Sports medicine doctor Spencer Richards, MD, discusses how sports medicine has changed in the past 30 years and gives a glimpse of what the future might hold:
The Past, Present and Future of Sports Medicine
by Spencer Richards, MD
Most runners and triathletes have dealt with injuries at some point in their career. These injuries can be incredibly frustrating because they often derail training and race plans. As sports medicine physicians, we’re constantly looking for treatment options that can successfully treat these injuries while minimizing time away from sport and preventing recurrence. I’ve been thinking about where we’ve been in the past, where we are now, and where we’ll be in the future in treating these injuries. It’s pretty amazing how fast things change!
Thirty years ago
Most running injuries (doctors weren’t seeing many triathlon injuries back then) were treated with prolonged rest, often exceeding several months. In some cases, cast or prolonged brace immobilization was also used.
Twenty years ago
Prolonged immobilization in casts or braces fell out of favor for early mobilization and movement. Antiinflammatory options were plentiful and were a mainstay of treatment, whether oral or injectable (cortisone). Physical therapy involving stretching, cautious strengthening and tools like electrical stimulation and ultrasound was used extensively. However, long periods of rest from running were still recommended.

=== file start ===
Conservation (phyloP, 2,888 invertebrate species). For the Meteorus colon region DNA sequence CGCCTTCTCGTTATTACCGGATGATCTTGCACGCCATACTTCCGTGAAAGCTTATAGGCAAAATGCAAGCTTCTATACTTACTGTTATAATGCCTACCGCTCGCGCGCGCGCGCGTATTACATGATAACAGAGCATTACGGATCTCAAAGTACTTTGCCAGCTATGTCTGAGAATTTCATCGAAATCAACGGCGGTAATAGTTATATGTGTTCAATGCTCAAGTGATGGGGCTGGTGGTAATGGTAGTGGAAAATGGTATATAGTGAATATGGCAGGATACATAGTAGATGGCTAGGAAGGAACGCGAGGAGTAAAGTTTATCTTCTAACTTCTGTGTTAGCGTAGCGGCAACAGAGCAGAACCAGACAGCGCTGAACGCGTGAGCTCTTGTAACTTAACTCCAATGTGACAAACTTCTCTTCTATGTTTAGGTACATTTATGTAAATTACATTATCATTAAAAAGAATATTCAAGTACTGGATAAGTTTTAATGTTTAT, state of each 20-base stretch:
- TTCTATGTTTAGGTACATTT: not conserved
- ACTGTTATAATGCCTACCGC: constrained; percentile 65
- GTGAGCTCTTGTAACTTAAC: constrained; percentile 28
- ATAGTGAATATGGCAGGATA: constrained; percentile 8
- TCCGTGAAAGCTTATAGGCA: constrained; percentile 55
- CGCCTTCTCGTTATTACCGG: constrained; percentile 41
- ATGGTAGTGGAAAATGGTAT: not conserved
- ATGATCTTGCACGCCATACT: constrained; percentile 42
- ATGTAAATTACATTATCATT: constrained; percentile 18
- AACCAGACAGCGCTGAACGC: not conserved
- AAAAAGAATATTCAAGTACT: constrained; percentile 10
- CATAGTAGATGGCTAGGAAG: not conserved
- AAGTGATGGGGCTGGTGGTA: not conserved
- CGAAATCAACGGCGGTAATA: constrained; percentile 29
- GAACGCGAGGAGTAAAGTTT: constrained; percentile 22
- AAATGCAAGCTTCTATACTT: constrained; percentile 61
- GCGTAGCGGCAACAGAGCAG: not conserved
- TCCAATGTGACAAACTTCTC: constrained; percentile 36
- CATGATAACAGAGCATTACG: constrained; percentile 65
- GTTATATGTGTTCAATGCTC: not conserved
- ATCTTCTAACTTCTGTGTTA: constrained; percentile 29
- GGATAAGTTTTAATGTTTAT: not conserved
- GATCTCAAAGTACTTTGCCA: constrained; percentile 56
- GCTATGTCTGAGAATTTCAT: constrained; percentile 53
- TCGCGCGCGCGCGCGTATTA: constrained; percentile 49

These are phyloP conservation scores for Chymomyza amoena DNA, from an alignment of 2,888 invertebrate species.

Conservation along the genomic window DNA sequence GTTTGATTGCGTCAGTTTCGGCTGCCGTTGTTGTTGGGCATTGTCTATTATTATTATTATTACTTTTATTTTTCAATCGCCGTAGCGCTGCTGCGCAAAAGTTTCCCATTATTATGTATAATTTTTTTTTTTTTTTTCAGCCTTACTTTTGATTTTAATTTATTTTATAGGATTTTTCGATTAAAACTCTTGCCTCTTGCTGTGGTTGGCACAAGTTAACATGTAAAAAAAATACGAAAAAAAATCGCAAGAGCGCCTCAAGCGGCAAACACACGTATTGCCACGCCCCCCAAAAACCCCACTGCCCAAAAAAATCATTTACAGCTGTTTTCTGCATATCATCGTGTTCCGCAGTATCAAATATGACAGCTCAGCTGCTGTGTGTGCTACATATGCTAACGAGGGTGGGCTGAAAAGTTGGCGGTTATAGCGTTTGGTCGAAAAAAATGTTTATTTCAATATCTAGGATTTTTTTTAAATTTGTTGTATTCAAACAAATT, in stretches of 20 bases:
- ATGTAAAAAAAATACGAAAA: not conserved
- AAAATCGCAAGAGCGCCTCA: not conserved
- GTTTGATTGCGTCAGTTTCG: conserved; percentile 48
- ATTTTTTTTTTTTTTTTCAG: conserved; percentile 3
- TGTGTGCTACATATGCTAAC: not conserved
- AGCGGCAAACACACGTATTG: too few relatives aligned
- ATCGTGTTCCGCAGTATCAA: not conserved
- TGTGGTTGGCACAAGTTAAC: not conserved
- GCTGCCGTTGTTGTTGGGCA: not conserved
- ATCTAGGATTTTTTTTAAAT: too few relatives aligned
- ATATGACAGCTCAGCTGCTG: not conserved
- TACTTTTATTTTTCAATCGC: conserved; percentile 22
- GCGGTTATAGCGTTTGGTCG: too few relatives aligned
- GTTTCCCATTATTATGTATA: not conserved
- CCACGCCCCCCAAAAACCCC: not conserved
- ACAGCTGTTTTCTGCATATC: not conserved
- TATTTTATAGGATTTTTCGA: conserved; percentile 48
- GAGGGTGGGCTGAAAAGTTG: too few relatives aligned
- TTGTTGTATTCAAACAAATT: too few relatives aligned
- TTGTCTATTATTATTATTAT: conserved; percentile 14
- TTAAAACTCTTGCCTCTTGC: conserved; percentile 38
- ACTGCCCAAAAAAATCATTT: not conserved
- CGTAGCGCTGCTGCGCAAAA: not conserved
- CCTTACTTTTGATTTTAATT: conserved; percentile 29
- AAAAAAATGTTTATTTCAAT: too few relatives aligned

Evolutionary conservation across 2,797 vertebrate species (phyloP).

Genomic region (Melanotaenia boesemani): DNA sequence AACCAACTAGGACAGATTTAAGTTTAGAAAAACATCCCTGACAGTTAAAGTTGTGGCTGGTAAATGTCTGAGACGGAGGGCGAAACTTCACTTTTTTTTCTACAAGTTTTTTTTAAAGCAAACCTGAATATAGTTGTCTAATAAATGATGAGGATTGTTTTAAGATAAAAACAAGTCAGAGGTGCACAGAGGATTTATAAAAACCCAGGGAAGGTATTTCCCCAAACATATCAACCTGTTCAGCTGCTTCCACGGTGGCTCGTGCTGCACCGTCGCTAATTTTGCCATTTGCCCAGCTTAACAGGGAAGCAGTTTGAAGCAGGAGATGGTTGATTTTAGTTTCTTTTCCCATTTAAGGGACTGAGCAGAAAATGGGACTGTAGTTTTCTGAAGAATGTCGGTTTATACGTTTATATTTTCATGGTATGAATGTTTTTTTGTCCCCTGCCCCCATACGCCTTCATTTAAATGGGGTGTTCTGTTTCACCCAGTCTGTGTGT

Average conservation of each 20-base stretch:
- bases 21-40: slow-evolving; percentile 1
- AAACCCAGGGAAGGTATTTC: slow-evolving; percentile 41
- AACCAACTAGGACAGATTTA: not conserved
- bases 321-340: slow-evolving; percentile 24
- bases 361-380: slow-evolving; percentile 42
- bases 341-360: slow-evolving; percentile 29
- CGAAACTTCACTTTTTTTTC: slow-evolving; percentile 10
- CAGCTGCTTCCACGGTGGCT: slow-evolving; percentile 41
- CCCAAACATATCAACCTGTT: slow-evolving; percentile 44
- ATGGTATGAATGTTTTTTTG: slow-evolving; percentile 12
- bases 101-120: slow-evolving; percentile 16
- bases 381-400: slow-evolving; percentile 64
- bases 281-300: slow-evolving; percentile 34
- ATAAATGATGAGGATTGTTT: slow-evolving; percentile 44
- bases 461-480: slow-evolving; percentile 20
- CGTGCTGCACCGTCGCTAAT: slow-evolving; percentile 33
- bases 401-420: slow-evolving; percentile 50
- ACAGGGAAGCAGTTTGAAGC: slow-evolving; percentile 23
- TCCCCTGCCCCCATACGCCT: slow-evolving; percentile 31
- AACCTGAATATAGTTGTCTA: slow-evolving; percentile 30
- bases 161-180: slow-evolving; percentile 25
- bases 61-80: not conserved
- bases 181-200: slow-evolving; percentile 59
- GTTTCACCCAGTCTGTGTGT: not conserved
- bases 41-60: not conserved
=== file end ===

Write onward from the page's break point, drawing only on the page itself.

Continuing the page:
Ten years ago
Ten years ago I was a resident physician in Indiana learning the ropes from some of the premier sports medicine physicians in the country. Running as a sport had just gone through a major boom and triathlon was just starting to gain its current levels of popularity. With more runners and triathletes, we were seeing more injuries, such as ITB syndrome, patellar or Achilles tendonitis, knee pain, foot pain, etc. Not only were there more runners and triathletes, they were pushing further, harder, and faster (sometimes despite injuries), so we were seeing more chronic or difficult-to-treat injuries.
At that time, we started treating these injuries with a novel treatment called ASTYM, or Augmented Soft Tissue Mobilization. ASTYM and other similar treatment protocols (Graston, Active Release, etc) introduced a shift in treatment away from “babying” an injury to aggressively inciting tissue repair and regeneration through scraping and strengthening the injured tissue.
Today we treat these same injuries with a mixture of everything we’ve used in the past but with more attention to tissue regeneration—trying to get the tissue to return to normal, not just stop hurting. With advances in diagnostic ultrasound, we’re able to identify abnormal tissues much more effectively (and less expensively since it’s performed in the office). We can also track tissue repair, which helps us return runners and triathletes back to training and competing more quickly, because the decision is based on objective evidence, not guess-work or estimations.